Price Reasonableness FAQ
Table of Contents
What is price reasonableness aka price/cost analysis?
Procurement Services strives to provide valued customer service by using best business practices in the acquisition of goods and services at the best value. We accomplish this via formal competition such as quotes, bids or proposals. When there is not formal competition, the purchasing agent must still ensure the price the University is paying is fair and reasonable.
Why price or cost analysis?
A price or cost analysis ensures that funds are expended in the most cost-effective manner and conserves limited resources. In addition, the Colorado State University Procurement Rules mandate the performance of price cost analysis under certain conditions.
What is price analysis?
In simple terms, a price analysis is a review, analysis or examination of the price proposed by a supplier and an assessment or evaluation as to whether or not it is fair and reasonable. A determination that a price is fair and reasonable is really a conclusion that the proposed price is fair to both parties, considering the quality, delivery and other factors. The basis for reaching the conclusion is found in the facts and information considered and analyzed by the purchasing agent.
What is cost analysis?
A cost analysis is different than a price analysis. The major difference is that a price analysis looks at the whole price. It does not involve an examination of the individual cost elements or components that collectively comprise the seller’s total price. A cost analysis actually examines the individual cost elements that comprise the total proposed price. Depending on the purchase, these elements may vary but generally include such things as labor rates, material costs, overhead or indirect rates, a cost of money factor, general and administrative expenses (G&A) and a profit or fee.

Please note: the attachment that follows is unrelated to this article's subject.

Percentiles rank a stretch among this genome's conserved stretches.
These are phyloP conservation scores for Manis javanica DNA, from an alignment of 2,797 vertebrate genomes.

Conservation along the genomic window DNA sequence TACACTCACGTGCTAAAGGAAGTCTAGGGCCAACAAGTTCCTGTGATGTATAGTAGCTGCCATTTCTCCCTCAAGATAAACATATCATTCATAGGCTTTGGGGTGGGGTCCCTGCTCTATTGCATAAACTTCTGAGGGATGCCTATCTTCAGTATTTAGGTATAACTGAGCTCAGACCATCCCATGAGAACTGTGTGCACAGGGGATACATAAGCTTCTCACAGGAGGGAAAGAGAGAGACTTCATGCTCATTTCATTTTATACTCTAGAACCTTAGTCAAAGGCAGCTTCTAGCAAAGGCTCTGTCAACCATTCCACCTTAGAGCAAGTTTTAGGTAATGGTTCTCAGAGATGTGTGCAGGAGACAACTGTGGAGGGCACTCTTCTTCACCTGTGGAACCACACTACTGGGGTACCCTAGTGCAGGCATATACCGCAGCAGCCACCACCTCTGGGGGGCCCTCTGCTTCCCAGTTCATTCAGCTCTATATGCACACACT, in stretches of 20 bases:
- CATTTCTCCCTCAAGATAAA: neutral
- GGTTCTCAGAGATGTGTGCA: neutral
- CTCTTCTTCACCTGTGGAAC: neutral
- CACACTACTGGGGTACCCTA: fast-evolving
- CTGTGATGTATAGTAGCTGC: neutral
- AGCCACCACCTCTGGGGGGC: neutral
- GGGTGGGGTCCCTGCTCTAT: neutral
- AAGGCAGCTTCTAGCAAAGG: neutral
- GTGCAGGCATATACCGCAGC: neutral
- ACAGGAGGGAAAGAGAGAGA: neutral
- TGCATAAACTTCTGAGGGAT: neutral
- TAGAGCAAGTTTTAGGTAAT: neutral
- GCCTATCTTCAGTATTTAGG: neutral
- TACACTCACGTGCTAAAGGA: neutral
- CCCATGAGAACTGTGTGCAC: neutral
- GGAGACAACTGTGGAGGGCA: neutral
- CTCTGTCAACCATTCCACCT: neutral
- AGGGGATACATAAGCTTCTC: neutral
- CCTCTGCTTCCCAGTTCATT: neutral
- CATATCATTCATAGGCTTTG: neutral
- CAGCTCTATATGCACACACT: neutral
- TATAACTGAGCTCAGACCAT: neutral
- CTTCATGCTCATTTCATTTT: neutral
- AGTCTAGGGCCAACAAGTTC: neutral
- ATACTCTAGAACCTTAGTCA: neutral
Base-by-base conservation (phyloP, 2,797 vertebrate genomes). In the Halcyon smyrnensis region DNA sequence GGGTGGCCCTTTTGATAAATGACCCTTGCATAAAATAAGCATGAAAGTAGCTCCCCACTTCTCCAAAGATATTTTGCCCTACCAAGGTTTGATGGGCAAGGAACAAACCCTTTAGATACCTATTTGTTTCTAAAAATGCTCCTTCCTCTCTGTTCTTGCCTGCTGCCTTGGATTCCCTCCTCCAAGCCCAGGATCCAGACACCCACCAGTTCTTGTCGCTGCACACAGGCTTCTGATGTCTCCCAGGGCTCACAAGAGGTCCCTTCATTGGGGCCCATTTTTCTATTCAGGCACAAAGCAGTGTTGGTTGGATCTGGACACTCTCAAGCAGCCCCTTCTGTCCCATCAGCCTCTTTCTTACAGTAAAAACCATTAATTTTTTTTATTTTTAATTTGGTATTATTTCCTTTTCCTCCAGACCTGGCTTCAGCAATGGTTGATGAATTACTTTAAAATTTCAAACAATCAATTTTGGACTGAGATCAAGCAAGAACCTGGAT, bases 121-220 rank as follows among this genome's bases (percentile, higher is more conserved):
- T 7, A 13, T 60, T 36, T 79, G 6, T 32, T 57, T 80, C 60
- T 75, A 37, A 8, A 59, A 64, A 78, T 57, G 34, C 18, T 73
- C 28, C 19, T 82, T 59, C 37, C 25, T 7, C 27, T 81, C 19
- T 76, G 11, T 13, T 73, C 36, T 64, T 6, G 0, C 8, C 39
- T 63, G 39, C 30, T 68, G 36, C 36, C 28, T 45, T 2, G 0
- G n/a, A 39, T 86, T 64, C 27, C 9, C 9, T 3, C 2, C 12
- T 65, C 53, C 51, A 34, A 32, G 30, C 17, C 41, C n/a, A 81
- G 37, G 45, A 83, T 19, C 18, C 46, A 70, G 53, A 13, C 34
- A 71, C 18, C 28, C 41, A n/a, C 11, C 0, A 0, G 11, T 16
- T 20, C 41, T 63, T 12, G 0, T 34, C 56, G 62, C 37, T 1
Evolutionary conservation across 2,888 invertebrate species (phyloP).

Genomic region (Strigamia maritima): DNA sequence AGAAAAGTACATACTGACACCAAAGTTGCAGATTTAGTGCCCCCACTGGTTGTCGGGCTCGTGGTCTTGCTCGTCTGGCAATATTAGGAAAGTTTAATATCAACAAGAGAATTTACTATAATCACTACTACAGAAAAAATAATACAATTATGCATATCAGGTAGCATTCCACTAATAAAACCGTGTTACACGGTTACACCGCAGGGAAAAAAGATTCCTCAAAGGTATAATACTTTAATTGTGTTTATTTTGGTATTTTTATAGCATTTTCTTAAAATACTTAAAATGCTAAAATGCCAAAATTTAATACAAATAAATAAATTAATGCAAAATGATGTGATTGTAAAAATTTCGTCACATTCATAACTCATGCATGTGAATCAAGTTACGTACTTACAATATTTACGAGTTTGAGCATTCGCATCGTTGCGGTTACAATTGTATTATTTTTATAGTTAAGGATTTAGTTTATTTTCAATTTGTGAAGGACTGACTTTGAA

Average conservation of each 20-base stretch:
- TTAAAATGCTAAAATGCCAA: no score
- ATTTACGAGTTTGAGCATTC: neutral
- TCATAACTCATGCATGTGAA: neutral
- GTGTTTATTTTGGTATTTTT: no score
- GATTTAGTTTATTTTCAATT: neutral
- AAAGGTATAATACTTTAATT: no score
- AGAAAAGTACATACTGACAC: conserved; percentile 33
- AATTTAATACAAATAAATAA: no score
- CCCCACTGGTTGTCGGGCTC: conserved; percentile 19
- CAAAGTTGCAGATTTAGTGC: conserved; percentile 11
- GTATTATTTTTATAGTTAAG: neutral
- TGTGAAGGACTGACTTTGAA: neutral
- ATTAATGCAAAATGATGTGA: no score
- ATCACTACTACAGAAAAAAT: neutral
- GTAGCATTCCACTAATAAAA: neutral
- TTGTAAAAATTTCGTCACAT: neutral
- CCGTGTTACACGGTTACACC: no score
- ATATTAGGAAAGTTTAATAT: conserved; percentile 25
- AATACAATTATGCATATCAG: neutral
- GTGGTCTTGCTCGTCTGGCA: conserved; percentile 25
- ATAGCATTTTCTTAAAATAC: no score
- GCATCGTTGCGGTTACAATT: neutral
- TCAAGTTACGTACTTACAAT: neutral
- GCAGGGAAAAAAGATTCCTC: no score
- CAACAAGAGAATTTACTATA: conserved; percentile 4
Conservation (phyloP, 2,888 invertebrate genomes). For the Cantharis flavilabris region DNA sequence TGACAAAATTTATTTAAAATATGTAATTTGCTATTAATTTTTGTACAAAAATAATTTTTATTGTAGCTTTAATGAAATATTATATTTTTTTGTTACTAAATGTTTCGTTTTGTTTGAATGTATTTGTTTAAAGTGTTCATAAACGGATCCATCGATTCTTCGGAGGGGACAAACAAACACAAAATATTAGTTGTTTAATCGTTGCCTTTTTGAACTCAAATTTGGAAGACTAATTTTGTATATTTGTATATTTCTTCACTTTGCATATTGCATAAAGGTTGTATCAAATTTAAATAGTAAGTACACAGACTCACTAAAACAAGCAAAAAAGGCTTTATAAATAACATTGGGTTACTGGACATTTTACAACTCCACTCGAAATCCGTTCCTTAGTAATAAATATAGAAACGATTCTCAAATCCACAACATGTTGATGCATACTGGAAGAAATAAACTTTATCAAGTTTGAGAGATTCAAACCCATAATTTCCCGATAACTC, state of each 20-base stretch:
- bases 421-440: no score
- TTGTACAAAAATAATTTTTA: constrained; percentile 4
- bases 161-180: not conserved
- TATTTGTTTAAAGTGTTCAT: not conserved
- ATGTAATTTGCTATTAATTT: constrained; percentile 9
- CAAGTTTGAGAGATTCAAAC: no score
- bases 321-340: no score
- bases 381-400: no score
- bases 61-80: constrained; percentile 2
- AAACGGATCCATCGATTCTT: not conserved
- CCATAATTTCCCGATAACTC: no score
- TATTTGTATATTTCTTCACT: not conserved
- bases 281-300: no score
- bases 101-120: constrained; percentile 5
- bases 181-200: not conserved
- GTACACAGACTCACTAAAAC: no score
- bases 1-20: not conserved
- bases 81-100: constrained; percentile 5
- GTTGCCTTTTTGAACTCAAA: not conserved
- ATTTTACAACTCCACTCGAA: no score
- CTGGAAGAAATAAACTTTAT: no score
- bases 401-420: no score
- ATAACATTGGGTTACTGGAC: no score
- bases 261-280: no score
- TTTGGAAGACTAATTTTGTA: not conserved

When do we perform a price analysis or cost analysis?
An analysis of price or cost must be done when no competition is received. Typically, this occurs when the procurement is sole source justified, when we solicit competition and receive only one response or if the procurement is less than $50,000. The CSU Procurement Rules and Federal law also mandate the performance of Price Cost Analysis on procurement of goods and services up to
and including $50,000.
How does Procurement Services justify price reasonableness?
The following are examples of how Procurement Services substantiates price reasonableness, together with a discount (discount alone is not justifiable), in order of preference:
a. Price competition
b. CSU, State, GPO, or specific GSA contract pricing, or comparison with prices under these existing contracts
c. Prior price history, within the last 18 months, with the same vendor, same items
d. Comparison with current, or recent prices (within the last three months) for a similar item(s) with another vendor
e. Market research, and/or catalog or established price list (sales to the general public)
What documentation is required for price reasonableness?
Each price analysis or cost analysis must be documented on the requisition.
a. Price competition (comparison of quotes documented on the requisition)
b. CSU, State, GPO or specific GSA contract pricing (comparison with prices under these existing agreements)
c. Prior price history with the same vendor, same items (include the KFS PO number and $ amount paid on the requisition)
d. Comparison with current, or recent prices (comparison of quotes documented on the requisition)
e. Market research, and/or catalog or established price list (copy of catalog or price list, screen shot OK, documented on the requisition)
“Just make sure you can back up what they write with listings, price histories, or other data. Back
up is the key. An auditor should not have to question anything.” – ONR Auditor
What if the item is custom-built?
We will request a cost breakdown from the vendor, including labor (hours and hourly rates), materials, overhead, G&A, and profit AND a comparison of how the charges compare to other customers.
What happens if only one response is received to a competitive procurement?
An analysis will be done to ensure the price is fair and reasonable.
I have a directed purchase letter. Is price reasonableness still a factor?
A determination of price reasonableness through price or cost analysis is required even though the procurement is source directed by the contracting officer of the sponsoring agency.
What happens if the price is not fair and reasonable?
If, after analysis, the purchasing agent does not feel the price is fair and reasonable, he/she will do one of the two things:
a. Seek competition
b. Negotiate a lower price with the vendor